Oil prices news recently made headlines when the commodity headed into negative territory for the first time in history. 20th April 2020 will be remembered as a historic day as on that day WTI crude futures expiring in May 2020 went to -$40.32 per barrel, a stunning drop of 321%.
However, the oil market has stabilized ever since the OPEC+ countries were jolted into action. Production cuts and subsequent extensions of those cuts have led to a recovery in oil prices. WTI crude was at $39.87 on Monday, 8th June 2020 while the Brent oil price was at $42.81 a barrel. Brent has, in fact, doubled its price ever since the OPEC+ grouping decided to cut oil supply by 9.7 million barrels per day.
On 6th June 2020, OPEC+ extended those production cuts through the end of July. The cuts represent nearly 10% of the global oil supply. Following the extension, Saudi Arabia hiked its crude oil price for July by one of the biggest margins seen in the last two decades.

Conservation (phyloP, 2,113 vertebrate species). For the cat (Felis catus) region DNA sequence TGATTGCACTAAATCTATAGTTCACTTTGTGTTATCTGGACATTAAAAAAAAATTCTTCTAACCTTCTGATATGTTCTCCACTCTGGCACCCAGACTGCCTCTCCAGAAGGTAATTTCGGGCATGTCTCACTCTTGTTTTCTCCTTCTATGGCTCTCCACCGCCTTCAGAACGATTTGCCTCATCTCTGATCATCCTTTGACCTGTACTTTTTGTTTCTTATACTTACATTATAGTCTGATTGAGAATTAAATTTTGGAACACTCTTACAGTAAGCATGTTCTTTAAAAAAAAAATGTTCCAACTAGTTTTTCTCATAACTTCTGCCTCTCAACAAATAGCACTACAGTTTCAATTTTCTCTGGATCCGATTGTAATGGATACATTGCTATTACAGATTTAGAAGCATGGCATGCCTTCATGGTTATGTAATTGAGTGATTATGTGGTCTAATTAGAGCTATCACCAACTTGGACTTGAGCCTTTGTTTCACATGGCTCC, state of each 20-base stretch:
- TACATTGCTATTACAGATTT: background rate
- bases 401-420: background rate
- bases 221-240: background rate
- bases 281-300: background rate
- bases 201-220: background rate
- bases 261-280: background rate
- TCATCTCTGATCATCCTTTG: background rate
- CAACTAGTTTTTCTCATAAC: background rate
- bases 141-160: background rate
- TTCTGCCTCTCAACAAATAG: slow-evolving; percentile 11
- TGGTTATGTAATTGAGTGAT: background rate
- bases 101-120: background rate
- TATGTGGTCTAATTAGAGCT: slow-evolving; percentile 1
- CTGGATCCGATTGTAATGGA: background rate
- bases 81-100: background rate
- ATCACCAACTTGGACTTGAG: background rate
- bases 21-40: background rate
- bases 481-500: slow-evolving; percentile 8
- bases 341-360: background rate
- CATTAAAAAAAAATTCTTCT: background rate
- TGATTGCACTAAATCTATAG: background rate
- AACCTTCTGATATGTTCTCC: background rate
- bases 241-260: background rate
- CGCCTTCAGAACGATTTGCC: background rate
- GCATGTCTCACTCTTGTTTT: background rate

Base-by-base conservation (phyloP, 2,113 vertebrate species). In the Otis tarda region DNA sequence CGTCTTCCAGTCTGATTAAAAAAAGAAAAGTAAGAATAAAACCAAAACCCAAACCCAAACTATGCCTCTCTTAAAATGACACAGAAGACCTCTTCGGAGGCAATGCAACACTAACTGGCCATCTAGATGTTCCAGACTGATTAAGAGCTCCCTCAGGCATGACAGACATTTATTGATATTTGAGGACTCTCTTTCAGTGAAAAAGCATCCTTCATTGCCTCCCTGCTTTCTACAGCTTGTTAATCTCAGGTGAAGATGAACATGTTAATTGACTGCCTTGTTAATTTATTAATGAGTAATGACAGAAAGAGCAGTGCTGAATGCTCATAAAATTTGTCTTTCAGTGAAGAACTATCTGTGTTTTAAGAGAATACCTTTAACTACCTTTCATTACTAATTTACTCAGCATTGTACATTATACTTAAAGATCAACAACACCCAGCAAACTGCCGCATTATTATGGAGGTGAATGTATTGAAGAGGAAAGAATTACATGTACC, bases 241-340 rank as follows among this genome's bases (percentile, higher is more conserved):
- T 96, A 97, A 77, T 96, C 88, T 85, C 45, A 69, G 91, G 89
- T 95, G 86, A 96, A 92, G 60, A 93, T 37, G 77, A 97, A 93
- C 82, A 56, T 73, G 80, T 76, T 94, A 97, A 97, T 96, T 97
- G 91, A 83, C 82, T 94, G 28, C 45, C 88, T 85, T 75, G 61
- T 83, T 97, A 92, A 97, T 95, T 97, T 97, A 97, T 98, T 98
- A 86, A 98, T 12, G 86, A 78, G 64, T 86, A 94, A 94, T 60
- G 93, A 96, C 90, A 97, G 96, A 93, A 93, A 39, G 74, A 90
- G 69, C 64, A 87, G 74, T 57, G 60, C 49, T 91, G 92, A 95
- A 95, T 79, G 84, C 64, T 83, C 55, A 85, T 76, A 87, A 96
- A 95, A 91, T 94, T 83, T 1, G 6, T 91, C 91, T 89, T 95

Low oil prices have attracted Chinese importers in recent times. China, the world’s largest crude importer, bought 11.3 million barrels per day in May 2020.
However, it remains to be seen whether the oil price rally can sustain. According to Helima Croft, RBC Capital Markets, “The potential return of Libyan output could also cause considerable challenges for the OPEC leadership.” Besides Libyan oilfields coming online, Iraq and Nigeria exceeded their production quotas in May and June when the production cuts were in place. Additionally, higher oil prices may lead to US shale producers coming back online as they have currently planned to remain shut for June and July.